A new study from the University of the Blindingly Obvious has found that if one country nicks another country’s ship, the country whose ship has been nicked may be likely to respond by nicking a ship belonging to the country that nicked theirs. According to the authors of the report, the reason for this may be down to something called “the way the world works,” or what is often known as tit-for-tat.
“We began by giving toy ships to children of nursery school age,” said a spokeswoman for the research team, “but with one child being instructed to take a ship belonging to another child, while leaving their own unguarded. What we then observed was fascinating. The child who had had his or her toy ship stolen would then wait for an opportunity to take one from the child who had taken from them. We were gobsmacked. We really didn’t think the world worked like that. But apparently it does.”
In further experiments, researchers wanted to find out what happened when Child A — the one who took the first ship — protested against Child B taking theirs. Again, the results took the researchers by surprise:
“We fully expected that when Child A raised a hue and cry about having their ship snatched, Child B’s conscience would smite them, and they would return the ship that did not belong to them, but letting Child A keep theirs. Yet to our amazement, no matter how much Child A spoke indignantly about the illegality of Child B’s actions, Child B continued to maintain that they would only return the ship if theirs was returned to them at the same time.”
The researchers think that this could give something of a clue as to the behaviour of Iran in hijacking the British-owned ship, Stena Impero. At first, it was thought to be an example of Iran’s unpredictable and destabilising behaviour, yet the researchers are now beginning to think that it may have something to do with the seizure of the Iranian-owned ship, Grace 1, by the British just a couple of weeks before:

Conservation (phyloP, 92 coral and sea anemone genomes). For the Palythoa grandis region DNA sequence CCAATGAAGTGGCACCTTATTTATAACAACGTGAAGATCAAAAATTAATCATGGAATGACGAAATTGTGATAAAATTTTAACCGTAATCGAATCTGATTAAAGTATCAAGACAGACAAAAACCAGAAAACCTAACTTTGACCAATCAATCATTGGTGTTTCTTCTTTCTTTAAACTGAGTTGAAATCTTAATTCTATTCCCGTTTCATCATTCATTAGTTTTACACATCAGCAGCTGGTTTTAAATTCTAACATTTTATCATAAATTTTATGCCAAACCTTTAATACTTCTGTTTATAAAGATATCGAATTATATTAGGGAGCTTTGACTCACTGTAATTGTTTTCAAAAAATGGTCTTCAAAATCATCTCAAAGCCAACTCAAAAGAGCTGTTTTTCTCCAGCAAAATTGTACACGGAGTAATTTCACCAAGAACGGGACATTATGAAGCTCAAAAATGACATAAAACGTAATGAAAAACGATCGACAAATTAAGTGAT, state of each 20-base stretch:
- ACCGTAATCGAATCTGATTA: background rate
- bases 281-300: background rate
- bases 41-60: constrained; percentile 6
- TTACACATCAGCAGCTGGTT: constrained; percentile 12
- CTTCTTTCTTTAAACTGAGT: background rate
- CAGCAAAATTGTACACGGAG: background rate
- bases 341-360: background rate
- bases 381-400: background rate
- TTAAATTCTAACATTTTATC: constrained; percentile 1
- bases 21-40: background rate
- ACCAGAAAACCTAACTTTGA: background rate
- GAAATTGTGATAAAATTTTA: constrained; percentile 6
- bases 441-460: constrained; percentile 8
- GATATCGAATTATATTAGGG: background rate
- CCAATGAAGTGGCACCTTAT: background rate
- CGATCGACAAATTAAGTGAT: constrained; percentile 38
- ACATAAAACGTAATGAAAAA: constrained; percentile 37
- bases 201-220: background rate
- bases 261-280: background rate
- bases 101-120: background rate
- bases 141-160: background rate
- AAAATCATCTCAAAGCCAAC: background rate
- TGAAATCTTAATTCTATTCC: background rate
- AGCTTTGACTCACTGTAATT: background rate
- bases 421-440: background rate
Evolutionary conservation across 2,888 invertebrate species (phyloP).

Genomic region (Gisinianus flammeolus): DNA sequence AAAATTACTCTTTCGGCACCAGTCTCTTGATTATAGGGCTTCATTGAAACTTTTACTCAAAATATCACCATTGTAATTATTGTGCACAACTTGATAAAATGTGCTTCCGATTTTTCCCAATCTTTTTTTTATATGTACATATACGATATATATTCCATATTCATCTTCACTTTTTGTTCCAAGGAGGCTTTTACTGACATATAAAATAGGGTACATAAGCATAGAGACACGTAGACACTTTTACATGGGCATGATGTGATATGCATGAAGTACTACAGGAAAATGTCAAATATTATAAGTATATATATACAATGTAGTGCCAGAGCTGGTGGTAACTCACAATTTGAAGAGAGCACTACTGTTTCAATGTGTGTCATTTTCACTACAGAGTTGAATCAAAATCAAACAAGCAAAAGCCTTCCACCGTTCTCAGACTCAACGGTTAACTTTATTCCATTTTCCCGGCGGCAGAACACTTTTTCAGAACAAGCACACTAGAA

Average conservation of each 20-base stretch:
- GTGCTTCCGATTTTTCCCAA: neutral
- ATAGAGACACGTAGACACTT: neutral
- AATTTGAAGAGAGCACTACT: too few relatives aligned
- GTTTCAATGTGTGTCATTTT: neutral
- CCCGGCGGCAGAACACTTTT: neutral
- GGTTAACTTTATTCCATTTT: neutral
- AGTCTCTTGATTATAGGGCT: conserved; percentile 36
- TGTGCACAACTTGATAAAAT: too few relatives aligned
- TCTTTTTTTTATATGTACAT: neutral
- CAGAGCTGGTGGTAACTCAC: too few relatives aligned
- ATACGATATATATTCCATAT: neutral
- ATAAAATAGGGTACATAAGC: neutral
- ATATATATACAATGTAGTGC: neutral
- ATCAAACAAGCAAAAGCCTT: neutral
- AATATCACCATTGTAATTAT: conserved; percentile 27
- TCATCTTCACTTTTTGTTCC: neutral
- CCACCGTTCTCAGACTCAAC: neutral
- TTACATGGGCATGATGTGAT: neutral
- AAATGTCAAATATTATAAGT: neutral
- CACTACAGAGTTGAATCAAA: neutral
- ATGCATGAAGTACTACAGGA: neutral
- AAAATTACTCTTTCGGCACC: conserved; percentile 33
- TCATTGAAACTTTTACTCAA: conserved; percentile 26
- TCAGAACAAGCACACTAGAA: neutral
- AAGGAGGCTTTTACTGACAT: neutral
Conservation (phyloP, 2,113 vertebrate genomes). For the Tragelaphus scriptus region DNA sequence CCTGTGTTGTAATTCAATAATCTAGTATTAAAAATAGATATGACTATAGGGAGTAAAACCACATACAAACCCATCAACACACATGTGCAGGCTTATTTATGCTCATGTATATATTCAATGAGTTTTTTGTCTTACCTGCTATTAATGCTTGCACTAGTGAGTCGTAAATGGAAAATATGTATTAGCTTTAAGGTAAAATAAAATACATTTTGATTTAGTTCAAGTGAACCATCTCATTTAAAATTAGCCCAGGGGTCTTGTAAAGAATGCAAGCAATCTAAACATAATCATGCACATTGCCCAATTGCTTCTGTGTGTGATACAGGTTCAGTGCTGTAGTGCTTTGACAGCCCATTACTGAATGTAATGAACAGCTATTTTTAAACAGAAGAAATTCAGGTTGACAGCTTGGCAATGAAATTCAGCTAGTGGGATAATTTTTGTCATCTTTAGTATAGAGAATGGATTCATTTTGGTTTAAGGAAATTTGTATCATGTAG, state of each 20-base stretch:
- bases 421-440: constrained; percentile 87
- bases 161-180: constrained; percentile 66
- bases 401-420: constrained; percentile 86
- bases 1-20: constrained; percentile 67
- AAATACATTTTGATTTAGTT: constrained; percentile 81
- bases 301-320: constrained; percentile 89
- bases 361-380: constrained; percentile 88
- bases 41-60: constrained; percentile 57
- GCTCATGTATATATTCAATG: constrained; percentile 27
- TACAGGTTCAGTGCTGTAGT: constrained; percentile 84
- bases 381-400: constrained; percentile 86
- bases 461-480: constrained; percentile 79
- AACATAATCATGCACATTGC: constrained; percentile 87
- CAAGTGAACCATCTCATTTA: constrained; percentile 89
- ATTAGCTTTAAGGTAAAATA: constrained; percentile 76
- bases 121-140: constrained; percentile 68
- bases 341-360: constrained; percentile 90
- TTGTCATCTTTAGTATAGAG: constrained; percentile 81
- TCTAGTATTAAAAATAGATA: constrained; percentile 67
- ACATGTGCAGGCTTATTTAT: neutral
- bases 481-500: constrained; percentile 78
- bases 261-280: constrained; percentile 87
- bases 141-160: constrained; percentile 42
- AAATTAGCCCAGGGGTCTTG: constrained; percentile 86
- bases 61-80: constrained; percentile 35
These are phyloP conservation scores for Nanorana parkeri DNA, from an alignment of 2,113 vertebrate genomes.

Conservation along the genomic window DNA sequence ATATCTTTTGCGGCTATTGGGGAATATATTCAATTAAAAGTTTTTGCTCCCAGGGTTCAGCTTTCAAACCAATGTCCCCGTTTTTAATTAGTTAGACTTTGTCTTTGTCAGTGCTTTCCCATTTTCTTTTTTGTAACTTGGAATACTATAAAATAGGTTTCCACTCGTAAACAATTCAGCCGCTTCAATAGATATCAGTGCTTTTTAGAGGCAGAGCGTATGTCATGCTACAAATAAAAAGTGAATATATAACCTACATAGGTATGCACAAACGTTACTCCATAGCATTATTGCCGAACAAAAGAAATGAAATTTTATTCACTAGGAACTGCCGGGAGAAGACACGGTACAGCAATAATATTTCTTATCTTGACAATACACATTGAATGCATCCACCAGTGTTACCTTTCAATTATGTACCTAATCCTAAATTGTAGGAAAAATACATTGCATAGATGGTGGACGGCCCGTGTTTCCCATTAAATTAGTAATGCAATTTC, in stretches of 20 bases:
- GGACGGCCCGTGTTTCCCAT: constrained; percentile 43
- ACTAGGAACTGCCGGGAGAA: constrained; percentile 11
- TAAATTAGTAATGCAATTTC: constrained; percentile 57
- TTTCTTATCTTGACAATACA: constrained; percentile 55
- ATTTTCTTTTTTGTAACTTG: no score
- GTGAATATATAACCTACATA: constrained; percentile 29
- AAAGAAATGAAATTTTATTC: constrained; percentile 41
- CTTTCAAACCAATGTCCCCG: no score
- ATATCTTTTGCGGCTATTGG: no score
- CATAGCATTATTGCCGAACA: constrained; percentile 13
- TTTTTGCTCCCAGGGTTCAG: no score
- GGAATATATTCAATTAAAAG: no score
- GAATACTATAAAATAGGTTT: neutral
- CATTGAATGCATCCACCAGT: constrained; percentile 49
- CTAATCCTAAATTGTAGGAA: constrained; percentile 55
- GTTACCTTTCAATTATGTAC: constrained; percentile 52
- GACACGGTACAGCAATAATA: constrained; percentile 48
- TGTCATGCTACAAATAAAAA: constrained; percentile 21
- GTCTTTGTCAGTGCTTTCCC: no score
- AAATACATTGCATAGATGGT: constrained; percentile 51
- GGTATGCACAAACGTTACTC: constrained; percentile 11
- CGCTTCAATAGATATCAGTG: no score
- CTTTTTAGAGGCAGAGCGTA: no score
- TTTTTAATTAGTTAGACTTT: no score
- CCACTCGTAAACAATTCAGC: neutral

“When we first heard the suggestion that Iran’s actions may have been something to do with actions by Britain,” said the spokeswoman, “we dismissed it because at that time we were not fully aware of the concept that actions have consequences. However, our experiments with the children have, we believe, proven beyond reasonable doubt that actions can have consequences. For instance, nicking someone’s ship could potentially result in your own ship getting nicked.”
We tried to contact the British Government for comment on whether they had understood the possible consequences of hijacking an Iranian vessel, including having British own ships nicked, thereby putting the crews in danger of being captured by the Iranian Revolutionary Guards, or even sparking off another potentially catastrophic conflict in the Middle East.
However, the lights appeared to be off, although a spokesman did reply to our email to say that the British Government not only strongly denied that actions have consequences, but also rejected the implication that their foreign policy can in any way be compared to children in a kindergarten. They did, however, confirm that they were awaiting further instructions from John Bolton as to how to proceed, and would be holding meetings of the COBRA committee throughout the rest of the year to establish how to get our ship back without a) starting a war or b) undergoing international humiliation.